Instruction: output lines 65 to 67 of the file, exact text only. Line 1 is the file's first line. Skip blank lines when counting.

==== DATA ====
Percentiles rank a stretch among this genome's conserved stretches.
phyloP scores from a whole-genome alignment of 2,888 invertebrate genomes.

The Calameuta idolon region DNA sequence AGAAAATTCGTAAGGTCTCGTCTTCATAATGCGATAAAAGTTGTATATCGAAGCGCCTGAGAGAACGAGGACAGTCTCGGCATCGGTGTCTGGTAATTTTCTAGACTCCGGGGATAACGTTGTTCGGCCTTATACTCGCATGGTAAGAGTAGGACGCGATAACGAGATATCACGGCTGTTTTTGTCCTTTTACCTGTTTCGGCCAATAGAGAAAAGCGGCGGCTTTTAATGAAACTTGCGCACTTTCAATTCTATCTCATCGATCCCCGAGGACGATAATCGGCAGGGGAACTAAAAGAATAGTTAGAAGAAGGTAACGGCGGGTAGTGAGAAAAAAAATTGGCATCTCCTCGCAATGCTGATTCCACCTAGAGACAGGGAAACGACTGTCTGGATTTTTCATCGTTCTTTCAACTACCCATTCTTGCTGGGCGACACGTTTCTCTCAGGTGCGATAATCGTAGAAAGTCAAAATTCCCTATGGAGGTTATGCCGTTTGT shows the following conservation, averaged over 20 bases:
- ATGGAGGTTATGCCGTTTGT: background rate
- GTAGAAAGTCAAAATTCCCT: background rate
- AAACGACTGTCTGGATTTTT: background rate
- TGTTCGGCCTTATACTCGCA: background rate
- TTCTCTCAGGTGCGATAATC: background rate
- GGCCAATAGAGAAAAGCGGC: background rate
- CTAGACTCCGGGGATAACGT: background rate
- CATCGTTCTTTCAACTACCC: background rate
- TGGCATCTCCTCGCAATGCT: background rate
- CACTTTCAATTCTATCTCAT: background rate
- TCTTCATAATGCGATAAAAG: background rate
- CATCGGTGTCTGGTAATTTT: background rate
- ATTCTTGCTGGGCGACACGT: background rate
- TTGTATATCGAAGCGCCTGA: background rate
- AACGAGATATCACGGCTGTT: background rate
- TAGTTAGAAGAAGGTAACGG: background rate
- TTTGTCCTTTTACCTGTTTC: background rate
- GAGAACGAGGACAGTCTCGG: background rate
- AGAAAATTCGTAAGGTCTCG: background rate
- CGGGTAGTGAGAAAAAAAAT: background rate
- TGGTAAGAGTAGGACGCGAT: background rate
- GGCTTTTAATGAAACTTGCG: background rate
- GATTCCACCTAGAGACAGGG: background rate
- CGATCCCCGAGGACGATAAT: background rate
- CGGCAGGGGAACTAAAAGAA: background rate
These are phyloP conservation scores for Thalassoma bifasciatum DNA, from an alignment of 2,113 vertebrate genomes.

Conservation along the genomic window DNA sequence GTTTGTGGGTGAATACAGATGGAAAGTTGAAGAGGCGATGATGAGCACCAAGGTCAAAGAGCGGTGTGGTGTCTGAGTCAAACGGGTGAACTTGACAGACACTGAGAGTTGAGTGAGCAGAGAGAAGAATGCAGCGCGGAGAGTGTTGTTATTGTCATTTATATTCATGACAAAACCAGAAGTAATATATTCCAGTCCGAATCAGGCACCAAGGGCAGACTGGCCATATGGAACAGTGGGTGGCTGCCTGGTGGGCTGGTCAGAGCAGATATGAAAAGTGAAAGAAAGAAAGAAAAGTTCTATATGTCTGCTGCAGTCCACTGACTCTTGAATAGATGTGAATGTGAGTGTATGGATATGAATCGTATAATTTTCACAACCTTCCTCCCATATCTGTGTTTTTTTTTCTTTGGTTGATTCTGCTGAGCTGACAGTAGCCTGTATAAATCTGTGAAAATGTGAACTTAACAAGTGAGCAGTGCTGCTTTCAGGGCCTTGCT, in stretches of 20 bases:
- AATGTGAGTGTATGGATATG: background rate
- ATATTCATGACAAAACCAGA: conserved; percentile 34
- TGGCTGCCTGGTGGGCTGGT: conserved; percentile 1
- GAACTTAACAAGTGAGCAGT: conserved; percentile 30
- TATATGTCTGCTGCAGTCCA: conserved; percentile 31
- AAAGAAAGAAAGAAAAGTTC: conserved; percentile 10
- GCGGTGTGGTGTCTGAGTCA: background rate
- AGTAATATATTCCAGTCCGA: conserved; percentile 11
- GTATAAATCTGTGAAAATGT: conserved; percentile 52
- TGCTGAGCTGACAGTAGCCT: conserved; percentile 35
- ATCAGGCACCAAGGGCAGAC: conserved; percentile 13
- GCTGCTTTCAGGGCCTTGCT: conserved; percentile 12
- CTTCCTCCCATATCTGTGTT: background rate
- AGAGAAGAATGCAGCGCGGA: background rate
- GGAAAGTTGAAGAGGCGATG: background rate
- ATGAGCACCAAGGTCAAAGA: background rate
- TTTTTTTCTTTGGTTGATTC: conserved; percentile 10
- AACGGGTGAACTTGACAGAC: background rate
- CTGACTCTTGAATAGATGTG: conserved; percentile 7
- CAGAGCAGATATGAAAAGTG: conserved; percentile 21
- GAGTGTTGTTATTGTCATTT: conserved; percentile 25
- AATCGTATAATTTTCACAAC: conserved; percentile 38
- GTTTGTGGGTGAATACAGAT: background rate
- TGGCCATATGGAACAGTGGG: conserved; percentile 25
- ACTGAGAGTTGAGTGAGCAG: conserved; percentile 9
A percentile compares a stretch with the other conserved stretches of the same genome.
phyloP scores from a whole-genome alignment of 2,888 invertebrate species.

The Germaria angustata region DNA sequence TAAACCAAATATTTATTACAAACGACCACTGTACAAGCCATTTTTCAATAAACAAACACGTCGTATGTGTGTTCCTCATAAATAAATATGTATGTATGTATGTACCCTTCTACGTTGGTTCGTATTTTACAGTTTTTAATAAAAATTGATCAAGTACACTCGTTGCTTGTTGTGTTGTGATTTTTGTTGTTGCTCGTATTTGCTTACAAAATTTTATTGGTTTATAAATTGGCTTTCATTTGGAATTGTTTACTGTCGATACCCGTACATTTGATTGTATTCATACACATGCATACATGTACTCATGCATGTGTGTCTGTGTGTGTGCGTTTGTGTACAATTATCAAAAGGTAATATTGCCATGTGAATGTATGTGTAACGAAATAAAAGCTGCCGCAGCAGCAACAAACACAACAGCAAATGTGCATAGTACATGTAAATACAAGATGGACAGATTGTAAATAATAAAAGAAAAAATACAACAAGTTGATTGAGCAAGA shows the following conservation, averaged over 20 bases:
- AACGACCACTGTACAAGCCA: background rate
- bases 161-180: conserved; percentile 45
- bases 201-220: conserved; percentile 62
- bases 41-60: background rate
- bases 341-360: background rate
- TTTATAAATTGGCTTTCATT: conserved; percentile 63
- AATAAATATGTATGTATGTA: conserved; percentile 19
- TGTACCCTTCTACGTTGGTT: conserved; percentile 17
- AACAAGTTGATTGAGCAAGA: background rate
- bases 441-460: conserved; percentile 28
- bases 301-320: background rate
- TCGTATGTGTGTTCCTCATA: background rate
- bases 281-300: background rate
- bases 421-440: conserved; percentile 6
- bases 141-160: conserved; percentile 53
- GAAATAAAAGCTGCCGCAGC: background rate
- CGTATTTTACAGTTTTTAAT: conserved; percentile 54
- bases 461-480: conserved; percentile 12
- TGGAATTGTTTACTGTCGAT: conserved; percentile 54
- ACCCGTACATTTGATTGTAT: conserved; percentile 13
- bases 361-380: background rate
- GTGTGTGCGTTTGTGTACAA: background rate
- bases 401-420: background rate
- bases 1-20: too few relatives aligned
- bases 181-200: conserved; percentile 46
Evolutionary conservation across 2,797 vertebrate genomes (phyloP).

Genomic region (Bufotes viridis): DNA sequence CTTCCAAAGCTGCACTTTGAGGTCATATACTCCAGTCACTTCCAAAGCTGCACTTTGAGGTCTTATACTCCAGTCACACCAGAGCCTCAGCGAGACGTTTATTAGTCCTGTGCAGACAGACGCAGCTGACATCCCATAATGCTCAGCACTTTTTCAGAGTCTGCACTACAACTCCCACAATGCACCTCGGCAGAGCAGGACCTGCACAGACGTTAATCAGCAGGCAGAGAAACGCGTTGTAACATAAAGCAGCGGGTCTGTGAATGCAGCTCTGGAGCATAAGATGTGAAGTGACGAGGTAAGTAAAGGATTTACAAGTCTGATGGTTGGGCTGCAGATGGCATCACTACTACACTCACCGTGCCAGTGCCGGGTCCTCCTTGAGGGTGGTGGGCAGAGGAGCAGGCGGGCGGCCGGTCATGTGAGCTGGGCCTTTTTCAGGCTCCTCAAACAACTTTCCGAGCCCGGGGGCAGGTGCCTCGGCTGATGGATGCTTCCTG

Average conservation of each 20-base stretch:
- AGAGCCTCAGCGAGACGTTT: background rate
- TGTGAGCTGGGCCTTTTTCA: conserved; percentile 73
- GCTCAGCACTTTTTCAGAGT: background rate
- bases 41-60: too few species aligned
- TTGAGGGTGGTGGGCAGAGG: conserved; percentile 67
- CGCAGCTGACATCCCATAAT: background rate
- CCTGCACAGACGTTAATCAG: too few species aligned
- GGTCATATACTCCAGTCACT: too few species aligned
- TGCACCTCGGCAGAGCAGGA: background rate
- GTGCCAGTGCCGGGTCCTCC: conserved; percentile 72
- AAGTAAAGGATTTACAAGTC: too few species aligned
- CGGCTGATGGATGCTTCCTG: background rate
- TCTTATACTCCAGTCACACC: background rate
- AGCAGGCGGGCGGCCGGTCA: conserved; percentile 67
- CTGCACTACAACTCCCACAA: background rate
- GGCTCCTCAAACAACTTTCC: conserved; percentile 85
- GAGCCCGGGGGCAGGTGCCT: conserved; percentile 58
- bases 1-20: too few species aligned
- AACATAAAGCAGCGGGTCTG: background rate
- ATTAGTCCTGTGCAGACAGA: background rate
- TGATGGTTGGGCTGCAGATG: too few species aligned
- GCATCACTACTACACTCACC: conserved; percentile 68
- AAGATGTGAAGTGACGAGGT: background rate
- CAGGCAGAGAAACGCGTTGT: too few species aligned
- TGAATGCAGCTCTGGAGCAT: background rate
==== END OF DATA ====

- AATAAATATGTATGTATGTA: conserved; percentile 19
- TGTACCCTTCTACGTTGGTT: conserved; percentile 17
- AACAAGTTGATTGAGCAAGA: background rate